Art and the City chronicles this story of public art and municipal politics. In doing so, it examines the lesser-known history of visual culture in Los Angeles prior to the era of protest art in 1970s southern California. That period, characterized by Judith Baca's Great Wall project, Los Four, the Compton Communicative Arts Academy, Judy Chicago's Womanhouse, and others, represented a sea change in civic art discourse, a change that, as this book demonstrates, built over the course of the twentieth century. Moreover, in its focus on Los Angeles, Art and the City demonstrates the centrality of public art in shaping the contours of urban culture. Indeed, this same story could be told in other cities, such as Chicago, Philadelphia, and New York. In Los Angeles, however, artists such as Judson Powell or Judith Baca not only had to fight against racial and gender prejudice, but they also created art in a city with an enormous historical investment in controlling its visual imagery. In Los Angeles, because art played such a significant role in how civic leaders imagined their city, public art controversies, especially those focused on questions of modernism, galvanized civic debate and municipal and county politics for the better part of fifty years. Art and the City tells how art became a tool of elite boosters and other social groups competing for space and representation in an emergent metropolis.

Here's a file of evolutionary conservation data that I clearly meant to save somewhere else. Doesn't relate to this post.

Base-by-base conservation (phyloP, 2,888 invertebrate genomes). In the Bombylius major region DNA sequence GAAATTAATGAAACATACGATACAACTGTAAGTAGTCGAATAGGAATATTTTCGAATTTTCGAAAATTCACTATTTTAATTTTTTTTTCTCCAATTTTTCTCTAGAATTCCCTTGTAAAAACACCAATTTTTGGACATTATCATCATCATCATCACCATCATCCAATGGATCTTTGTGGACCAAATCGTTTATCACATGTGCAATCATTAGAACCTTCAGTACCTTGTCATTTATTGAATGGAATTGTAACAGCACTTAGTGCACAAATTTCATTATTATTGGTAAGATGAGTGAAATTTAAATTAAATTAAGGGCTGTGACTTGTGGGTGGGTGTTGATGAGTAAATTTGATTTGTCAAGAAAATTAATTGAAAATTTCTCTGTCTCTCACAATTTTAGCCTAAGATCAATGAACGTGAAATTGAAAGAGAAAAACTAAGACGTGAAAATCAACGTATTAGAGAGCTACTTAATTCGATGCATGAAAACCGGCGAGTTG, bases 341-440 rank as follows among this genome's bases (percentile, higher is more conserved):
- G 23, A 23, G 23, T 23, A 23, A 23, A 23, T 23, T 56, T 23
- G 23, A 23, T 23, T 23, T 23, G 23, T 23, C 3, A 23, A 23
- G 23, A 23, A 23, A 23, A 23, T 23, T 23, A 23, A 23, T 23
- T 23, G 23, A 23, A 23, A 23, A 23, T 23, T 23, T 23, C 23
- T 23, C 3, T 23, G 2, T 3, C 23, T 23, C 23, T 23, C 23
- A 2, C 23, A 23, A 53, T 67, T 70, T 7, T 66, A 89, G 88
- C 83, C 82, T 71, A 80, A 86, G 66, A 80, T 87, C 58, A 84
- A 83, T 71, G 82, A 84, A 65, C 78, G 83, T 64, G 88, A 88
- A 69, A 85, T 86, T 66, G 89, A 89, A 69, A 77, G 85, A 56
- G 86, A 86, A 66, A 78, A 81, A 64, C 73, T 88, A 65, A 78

Carved out of the desert to function as an irrigated urban paradise, Los Angeles was expensive to build, and investors wanted assurance that they had not misplaced their money. With no natural harbor and with commercially lucrative crops still in the future, the Mexican ranching town was in desperate need of a hard sell, and boosterism became the local export. Thus, the first civic art of Los Angeles was found in the promotional imagery painted on trains, printed on Chamber of Commerce propaganda, and slapped on produce crates to eventually become colorful, collectible ephemera. The promise of these images proved inadequate to attract enough middle-class residents, however, and early civic leaders felt that the city's landscape needed to look more like the pictures for their city to grow. Thus the Municipal Art Commission, one of the first government bodies of its kind in the United States dedicated solely to urban aesthetics, was born in 1903. With its purpose to make reality match the civic imagination, literally to create an "official" urban aesthetic, a snug relationship between visual culture and capital investment developed. This relationship profoundly affected how civic identity evolved in Los Angeles and how artists formed creative communities in which to practice and promote their craft. Over the next century, art would serve as both booster tool and booster foil as control over the civic culture of Los Angeles was never certain.